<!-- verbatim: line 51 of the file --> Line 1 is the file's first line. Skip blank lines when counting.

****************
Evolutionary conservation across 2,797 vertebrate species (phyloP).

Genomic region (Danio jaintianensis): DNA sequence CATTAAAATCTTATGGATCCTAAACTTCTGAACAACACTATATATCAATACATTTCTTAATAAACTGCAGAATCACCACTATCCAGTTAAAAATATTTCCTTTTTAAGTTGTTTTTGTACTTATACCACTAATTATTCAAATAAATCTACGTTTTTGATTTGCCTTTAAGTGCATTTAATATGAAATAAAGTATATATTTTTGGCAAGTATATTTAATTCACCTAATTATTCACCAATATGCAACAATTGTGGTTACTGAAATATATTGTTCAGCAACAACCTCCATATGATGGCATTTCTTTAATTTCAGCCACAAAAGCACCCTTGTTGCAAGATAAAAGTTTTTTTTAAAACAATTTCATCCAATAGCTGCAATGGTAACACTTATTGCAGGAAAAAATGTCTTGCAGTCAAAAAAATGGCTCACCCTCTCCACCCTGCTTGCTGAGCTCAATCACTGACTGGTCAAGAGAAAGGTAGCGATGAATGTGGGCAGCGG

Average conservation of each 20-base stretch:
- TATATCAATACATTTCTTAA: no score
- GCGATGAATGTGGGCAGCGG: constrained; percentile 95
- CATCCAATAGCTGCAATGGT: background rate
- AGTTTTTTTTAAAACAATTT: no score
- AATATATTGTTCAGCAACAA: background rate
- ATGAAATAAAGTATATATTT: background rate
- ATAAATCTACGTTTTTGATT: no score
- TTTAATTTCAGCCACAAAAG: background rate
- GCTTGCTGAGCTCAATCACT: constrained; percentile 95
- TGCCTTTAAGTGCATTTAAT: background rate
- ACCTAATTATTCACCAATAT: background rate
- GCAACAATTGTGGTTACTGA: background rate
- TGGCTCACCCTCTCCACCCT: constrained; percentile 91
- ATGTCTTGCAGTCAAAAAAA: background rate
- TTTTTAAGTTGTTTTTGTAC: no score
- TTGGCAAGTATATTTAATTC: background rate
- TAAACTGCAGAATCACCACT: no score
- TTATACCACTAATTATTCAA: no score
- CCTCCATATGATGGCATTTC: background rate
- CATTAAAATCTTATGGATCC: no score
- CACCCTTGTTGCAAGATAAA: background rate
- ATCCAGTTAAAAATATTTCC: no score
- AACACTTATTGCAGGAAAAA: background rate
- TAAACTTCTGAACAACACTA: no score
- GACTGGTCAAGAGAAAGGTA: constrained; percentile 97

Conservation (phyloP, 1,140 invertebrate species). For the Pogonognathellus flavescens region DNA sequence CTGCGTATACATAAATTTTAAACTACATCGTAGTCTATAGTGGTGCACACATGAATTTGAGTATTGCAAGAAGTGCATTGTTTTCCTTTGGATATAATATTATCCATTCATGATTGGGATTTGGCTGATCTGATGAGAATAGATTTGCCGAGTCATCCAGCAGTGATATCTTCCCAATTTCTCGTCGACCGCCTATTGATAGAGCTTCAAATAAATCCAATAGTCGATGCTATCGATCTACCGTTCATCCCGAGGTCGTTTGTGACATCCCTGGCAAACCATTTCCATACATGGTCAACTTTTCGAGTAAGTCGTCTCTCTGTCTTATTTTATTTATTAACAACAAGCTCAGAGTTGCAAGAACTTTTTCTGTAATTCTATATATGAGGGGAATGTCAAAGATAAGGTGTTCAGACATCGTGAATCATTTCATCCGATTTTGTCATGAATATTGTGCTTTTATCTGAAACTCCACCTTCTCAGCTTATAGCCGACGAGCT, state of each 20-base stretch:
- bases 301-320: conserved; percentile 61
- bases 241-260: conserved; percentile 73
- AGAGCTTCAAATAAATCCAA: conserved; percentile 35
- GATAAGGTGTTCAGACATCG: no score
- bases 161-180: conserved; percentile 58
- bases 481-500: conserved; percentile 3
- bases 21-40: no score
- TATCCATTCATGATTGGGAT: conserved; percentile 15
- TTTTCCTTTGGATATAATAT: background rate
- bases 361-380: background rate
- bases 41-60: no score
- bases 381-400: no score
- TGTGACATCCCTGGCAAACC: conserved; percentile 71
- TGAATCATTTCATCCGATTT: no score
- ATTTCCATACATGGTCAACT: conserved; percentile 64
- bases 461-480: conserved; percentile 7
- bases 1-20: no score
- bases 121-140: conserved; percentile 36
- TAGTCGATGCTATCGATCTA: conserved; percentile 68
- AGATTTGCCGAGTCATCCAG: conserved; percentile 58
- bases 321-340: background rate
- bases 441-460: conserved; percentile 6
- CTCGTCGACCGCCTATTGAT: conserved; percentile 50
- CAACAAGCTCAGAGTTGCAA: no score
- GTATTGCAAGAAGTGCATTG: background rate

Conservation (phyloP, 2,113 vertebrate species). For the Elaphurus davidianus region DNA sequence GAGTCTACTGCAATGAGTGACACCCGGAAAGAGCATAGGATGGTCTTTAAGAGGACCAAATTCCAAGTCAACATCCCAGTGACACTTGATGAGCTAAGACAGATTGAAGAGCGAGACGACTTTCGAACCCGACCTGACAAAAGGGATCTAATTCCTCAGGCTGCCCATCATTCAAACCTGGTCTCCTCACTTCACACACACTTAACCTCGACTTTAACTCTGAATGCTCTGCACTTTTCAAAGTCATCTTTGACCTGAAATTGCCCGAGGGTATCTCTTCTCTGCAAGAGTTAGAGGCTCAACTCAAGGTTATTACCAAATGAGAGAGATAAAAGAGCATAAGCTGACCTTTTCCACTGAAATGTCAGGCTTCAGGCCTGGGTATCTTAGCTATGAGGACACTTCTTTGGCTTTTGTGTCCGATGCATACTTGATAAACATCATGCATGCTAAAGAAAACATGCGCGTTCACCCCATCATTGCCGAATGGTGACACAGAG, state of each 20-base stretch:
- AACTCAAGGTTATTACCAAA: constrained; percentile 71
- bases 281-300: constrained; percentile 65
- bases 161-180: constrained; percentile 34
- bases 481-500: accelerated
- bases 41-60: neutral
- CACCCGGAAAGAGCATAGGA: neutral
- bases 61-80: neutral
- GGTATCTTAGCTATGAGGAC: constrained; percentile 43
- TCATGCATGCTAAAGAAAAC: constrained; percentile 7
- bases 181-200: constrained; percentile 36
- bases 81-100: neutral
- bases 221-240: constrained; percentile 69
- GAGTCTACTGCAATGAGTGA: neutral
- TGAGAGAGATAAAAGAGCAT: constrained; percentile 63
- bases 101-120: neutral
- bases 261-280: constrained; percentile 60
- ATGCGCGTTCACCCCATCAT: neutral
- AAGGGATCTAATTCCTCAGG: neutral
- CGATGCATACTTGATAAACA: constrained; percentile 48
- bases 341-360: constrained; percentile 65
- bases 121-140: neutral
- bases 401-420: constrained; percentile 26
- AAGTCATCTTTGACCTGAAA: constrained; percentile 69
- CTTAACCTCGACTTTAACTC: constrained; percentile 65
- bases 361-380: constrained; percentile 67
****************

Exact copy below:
- bases 441-460: conserved; percentile 6